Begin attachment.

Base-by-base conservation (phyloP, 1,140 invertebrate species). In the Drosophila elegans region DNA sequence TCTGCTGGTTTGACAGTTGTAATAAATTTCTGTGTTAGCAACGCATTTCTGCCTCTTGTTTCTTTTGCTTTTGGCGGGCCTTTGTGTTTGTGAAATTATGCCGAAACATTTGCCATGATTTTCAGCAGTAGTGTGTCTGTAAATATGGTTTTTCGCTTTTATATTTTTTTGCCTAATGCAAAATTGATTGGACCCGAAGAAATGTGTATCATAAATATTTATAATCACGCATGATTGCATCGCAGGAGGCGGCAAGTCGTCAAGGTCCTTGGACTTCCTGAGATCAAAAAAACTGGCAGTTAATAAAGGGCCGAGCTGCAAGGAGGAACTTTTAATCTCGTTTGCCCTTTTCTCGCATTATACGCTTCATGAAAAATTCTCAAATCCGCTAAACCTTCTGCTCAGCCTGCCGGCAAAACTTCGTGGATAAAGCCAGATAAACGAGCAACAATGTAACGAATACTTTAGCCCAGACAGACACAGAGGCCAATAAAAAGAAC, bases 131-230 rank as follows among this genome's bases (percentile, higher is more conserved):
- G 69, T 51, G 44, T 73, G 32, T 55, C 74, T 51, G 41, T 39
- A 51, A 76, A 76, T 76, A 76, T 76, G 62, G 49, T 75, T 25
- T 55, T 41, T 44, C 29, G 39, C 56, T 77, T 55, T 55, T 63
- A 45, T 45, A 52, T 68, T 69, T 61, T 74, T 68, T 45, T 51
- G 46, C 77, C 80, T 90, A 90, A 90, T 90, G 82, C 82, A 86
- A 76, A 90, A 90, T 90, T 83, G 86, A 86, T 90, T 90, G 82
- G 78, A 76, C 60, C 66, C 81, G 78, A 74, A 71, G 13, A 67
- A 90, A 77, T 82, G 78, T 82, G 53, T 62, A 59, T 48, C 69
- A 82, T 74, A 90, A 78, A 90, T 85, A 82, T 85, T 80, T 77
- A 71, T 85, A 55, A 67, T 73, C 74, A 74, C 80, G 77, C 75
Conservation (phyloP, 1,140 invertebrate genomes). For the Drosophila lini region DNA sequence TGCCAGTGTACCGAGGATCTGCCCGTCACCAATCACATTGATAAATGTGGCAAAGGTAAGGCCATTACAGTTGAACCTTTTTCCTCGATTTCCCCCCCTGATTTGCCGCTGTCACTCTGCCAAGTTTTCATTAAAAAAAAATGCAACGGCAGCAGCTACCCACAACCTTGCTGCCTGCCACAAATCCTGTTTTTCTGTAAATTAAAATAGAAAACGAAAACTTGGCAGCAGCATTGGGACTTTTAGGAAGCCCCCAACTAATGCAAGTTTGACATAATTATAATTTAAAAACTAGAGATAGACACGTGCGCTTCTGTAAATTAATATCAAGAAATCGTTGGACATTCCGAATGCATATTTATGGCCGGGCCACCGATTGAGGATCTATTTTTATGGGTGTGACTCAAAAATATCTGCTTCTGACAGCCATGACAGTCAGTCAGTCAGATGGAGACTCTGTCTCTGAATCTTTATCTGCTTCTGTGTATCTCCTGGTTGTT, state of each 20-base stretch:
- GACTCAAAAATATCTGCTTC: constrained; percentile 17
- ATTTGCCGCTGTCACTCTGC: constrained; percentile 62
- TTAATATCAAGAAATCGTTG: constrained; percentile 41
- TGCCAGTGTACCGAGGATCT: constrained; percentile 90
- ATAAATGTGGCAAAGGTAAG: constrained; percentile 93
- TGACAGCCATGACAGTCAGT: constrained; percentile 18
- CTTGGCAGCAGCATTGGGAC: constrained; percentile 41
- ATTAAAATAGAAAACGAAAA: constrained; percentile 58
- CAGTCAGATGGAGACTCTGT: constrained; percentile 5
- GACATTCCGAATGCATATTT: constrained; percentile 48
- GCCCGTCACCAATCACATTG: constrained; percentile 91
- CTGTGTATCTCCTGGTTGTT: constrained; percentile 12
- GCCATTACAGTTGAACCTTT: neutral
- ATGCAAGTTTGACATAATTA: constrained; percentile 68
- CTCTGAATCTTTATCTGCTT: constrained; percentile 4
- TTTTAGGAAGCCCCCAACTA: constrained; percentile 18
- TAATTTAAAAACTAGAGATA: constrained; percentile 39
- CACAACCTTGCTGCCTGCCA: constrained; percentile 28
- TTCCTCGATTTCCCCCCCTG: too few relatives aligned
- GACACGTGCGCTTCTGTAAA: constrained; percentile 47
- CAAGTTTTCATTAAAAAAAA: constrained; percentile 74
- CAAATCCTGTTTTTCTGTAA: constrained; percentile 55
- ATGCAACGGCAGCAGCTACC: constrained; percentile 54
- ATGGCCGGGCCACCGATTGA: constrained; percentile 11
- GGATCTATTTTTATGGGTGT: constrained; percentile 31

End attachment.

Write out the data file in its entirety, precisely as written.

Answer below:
Base-by-base conservation (phyloP, 1,140 invertebrate species). In the Drosophila elegans region DNA sequence TCTGCTGGTTTGACAGTTGTAATAAATTTCTGTGTTAGCAACGCATTTCTGCCTCTTGTTTCTTTTGCTTTTGGCGGGCCTTTGTGTTTGTGAAATTATGCCGAAACATTTGCCATGATTTTCAGCAGTAGTGTGTCTGTAAATATGGTTTTTCGCTTTTATATTTTTTTGCCTAATGCAAAATTGATTGGACCCGAAGAAATGTGTATCATAAATATTTATAATCACGCATGATTGCATCGCAGGAGGCGGCAAGTCGTCAAGGTCCTTGGACTTCCTGAGATCAAAAAAACTGGCAGTTAATAAAGGGCCGAGCTGCAAGGAGGAACTTTTAATCTCGTTTGCCCTTTTCTCGCATTATACGCTTCATGAAAAATTCTCAAATCCGCTAAACCTTCTGCTCAGCCTGCCGGCAAAACTTCGTGGATAAAGCCAGATAAACGAGCAACAATGTAACGAATACTTTAGCCCAGACAGACACAGAGGCCAATAAAAAGAAC, bases 131-230 rank as follows among this genome's bases (percentile, higher is more conserved):
- G 69, T 51, G 44, T 73, G 32, T 55, C 74, T 51, G 41, T 39
- A 51, A 76, A 76, T 76, A 76, T 76, G 62, G 49, T 75, T 25
- T 55, T 41, T 44, C 29, G 39, C 56, T 77, T 55, T 55, T 63
- A 45, T 45, A 52, T 68, T 69, T 61, T 74, T 68, T 45, T 51
- G 46, C 77, C 80, T 90, A 90, A 90, T 90, G 82, C 82, A 86
- A 76, A 90, A 90, T 90, T 83, G 86, A 86, T 90, T 90, G 82
- G 78, A 76, C 60, C 66, C 81, G 78, A 74, A 71, G 13, A 67
- A 90, A 77, T 82, G 78, T 82, G 53, T 62, A 59, T 48, C 69
- A 82, T 74, A 90, A 78, A 90, T 85, A 82, T 85, T 80, T 77
- A 71, T 85, A 55, A 67, T 73, C 74, A 74, C 80, G 77, C 75
Conservation (phyloP, 1,140 invertebrate genomes). For the Drosophila lini region DNA sequence TGCCAGTGTACCGAGGATCTGCCCGTCACCAATCACATTGATAAATGTGGCAAAGGTAAGGCCATTACAGTTGAACCTTTTTCCTCGATTTCCCCCCCTGATTTGCCGCTGTCACTCTGCCAAGTTTTCATTAAAAAAAAATGCAACGGCAGCAGCTACCCACAACCTTGCTGCCTGCCACAAATCCTGTTTTTCTGTAAATTAAAATAGAAAACGAAAACTTGGCAGCAGCATTGGGACTTTTAGGAAGCCCCCAACTAATGCAAGTTTGACATAATTATAATTTAAAAACTAGAGATAGACACGTGCGCTTCTGTAAATTAATATCAAGAAATCGTTGGACATTCCGAATGCATATTTATGGCCGGGCCACCGATTGAGGATCTATTTTTATGGGTGTGACTCAAAAATATCTGCTTCTGACAGCCATGACAGTCAGTCAGTCAGATGGAGACTCTGTCTCTGAATCTTTATCTGCTTCTGTGTATCTCCTGGTTGTT, state of each 20-base stretch:
- GACTCAAAAATATCTGCTTC: constrained; percentile 17
- ATTTGCCGCTGTCACTCTGC: constrained; percentile 62
- TTAATATCAAGAAATCGTTG: constrained; percentile 41
- TGCCAGTGTACCGAGGATCT: constrained; percentile 90
- ATAAATGTGGCAAAGGTAAG: constrained; percentile 93
- TGACAGCCATGACAGTCAGT: constrained; percentile 18
- CTTGGCAGCAGCATTGGGAC: constrained; percentile 41
- ATTAAAATAGAAAACGAAAA: constrained; percentile 58
- CAGTCAGATGGAGACTCTGT: constrained; percentile 5
- GACATTCCGAATGCATATTT: constrained; percentile 48
- GCCCGTCACCAATCACATTG: constrained; percentile 91
- CTGTGTATCTCCTGGTTGTT: constrained; percentile 12
- GCCATTACAGTTGAACCTTT: neutral
- ATGCAAGTTTGACATAATTA: constrained; percentile 68
- CTCTGAATCTTTATCTGCTT: constrained; percentile 4
- TTTTAGGAAGCCCCCAACTA: constrained; percentile 18
- TAATTTAAAAACTAGAGATA: constrained; percentile 39
- CACAACCTTGCTGCCTGCCA: constrained; percentile 28
- TTCCTCGATTTCCCCCCCTG: too few relatives aligned
- GACACGTGCGCTTCTGTAAA: constrained; percentile 47
- CAAGTTTTCATTAAAAAAAA: constrained; percentile 74
- CAAATCCTGTTTTTCTGTAA: constrained; percentile 55
- ATGCAACGGCAGCAGCTACC: constrained; percentile 54
- ATGGCCGGGCCACCGATTGA: constrained; percentile 11
- GGATCTATTTTTATGGGTGT: constrained; percentile 31